Talking about water scarcity while sitting in the midst of deluge? True, it’s the sorry state of affairs of ours and many other developing economies. Many parts of our country are being badly affected by both floods and drought at different times of the year. Though floods remain for relatively for shorter period it also causes immense damage both to human life and property.
But the problems caused by droughts are also of the same intensity and at times even more damaging than the floods. In short, most of the families in India have to spend their life between two extremes of flood and drought and both are the creations of mankind.
According to World Resources Institute, 17 countries, which are home to a quarter of the world’s population, face “extremely high” water stress and India is one of those 17 countries. India is one of the 17 countries facing extremely high water stress, agriculture, industry, and municipalities are drinking up 80 percent of available surface and groundwater in an average year. When demand rivals supply, even small dry shocks – which are set to increase due to climate change – can produce dire consequences. Even those who have access to water are facing problems like irregular and erratic supply of water and also at times find contaminated/poor quality water in the taps.
By government’s own admission, more than half of the districts in India are badly affected by water scarcity. The danger of water scarcity spreading to other areas in the coming years is grave because of rapid ground water depletion.
In this regard, government’s recent move, Jal Shakti Abhiyan (JSA), is a welcome move, though has come little late in the day. It may be recalled here that on July 1st the government had launched JSA aimed at providing drinking water to every household on priority and in a sustainable manner. Over 3.5 lakh water conservation measures in 256 districts were delivered within one month of JSA launch. Out of total 3.5 lakh water conservation measures, 1.54 lakh are of water conservation and rain water harvesting measures, 20000 relate to the rejuvenation of traditional water bodies, over 65000 are reuse and recharge structures and 1.23 lakh are watershed development projects. Its not just the numbers but the kind of buzz it has created in the country which is heartening.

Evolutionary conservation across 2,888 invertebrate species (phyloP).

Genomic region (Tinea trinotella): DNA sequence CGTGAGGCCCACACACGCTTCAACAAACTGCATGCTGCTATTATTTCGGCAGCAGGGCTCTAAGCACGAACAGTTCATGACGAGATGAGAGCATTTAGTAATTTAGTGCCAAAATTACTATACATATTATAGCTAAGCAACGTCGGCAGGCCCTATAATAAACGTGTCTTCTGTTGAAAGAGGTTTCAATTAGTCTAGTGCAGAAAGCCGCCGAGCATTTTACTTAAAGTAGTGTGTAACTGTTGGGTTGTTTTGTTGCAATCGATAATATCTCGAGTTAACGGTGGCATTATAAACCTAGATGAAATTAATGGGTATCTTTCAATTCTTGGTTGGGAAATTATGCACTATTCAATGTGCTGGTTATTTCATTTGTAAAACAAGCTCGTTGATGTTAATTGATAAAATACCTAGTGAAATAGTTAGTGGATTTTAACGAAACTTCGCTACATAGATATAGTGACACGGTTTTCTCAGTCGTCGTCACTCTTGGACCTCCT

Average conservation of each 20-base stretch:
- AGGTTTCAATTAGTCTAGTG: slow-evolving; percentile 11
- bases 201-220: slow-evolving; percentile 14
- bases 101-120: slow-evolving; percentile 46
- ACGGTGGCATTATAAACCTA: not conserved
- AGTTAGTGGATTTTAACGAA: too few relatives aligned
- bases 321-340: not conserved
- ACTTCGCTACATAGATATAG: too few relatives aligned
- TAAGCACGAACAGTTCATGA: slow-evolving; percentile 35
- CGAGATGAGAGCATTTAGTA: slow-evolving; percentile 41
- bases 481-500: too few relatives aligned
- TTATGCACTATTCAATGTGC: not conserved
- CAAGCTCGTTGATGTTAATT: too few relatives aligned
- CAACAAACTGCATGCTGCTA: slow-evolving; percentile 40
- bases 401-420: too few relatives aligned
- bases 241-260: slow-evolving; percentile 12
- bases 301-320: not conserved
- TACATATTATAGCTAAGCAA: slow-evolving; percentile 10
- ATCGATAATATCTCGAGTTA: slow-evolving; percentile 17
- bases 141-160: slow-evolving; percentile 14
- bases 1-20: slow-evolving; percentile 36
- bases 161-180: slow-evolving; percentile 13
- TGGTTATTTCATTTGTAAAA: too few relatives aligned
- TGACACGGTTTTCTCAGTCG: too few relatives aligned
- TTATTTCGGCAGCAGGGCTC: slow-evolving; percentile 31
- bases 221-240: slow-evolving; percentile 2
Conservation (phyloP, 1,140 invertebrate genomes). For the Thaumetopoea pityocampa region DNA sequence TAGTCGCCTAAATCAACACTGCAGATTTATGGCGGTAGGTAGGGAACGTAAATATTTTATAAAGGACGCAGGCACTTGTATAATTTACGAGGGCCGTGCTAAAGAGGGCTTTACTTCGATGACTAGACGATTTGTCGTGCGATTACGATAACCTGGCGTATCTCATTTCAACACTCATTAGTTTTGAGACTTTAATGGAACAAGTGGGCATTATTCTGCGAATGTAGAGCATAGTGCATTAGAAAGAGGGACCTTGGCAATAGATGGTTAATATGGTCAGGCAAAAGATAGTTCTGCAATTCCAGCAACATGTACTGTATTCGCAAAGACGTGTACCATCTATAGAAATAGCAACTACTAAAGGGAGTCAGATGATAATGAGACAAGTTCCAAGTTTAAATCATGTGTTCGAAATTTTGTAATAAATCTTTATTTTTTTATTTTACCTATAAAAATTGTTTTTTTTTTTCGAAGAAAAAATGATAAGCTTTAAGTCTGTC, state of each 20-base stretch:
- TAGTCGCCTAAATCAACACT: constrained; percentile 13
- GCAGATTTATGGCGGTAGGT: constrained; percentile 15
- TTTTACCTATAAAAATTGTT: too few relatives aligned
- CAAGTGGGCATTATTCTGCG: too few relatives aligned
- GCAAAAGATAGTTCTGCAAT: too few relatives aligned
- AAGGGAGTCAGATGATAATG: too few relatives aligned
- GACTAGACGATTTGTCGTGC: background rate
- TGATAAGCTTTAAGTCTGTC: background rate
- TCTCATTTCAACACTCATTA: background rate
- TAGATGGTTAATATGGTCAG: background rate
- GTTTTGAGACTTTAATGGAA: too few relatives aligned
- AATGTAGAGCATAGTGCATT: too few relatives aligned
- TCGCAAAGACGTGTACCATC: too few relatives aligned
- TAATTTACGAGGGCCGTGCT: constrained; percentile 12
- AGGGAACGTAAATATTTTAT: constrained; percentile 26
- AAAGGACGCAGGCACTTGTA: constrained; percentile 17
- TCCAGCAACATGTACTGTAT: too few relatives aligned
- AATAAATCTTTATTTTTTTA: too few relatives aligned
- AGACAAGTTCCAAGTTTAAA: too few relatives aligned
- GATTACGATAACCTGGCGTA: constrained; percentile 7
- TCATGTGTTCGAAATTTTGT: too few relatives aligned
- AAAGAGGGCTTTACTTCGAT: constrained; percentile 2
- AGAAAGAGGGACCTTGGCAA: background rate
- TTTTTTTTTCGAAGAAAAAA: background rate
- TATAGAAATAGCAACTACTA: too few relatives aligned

Union HRD Ministry’s decision to launch ‘Samagra Shiksha-Jal Suraksha’ Drive to create awareness about water conservation among all school students in the country is also a step in the right direction. The Drive if properly implemented it can help to promote water conservation activities for School Students, so that they can become competent, conscientious and committed water citizens of our nation.
Any programme of this nature to become successful needs to adopt a collaborative approach because of the involvement of multiple ministries, departments and organisations. Also, there is likelihood of obstacles being created by the water mafia which is very strong and active in many parts of the country. The programme can become successful only if these ‘interested parties’ are successfully and adequately tackled. To make this programme successful, this should become a people’s movement. Without people’s support this programme cannot achieve the desired results.
In order to tackle the problem of water scarcity India also needs to have reliable and robust data pertaining to rainfall, surface, and groundwater to develop strategies that strengthen resilience. This is one area, the government has not paid much attention to. The government should make this aspect too past of its JSA.
Its unfortunate that even after 70 years of independence we are struggling to provide basic amenities like water and housing to the masses. India is destined to become the 5th largest economy in next few years and 3rd largest thereafter. But this achievement has no meaning if large number of people are deprived of basic necessities like drinking water.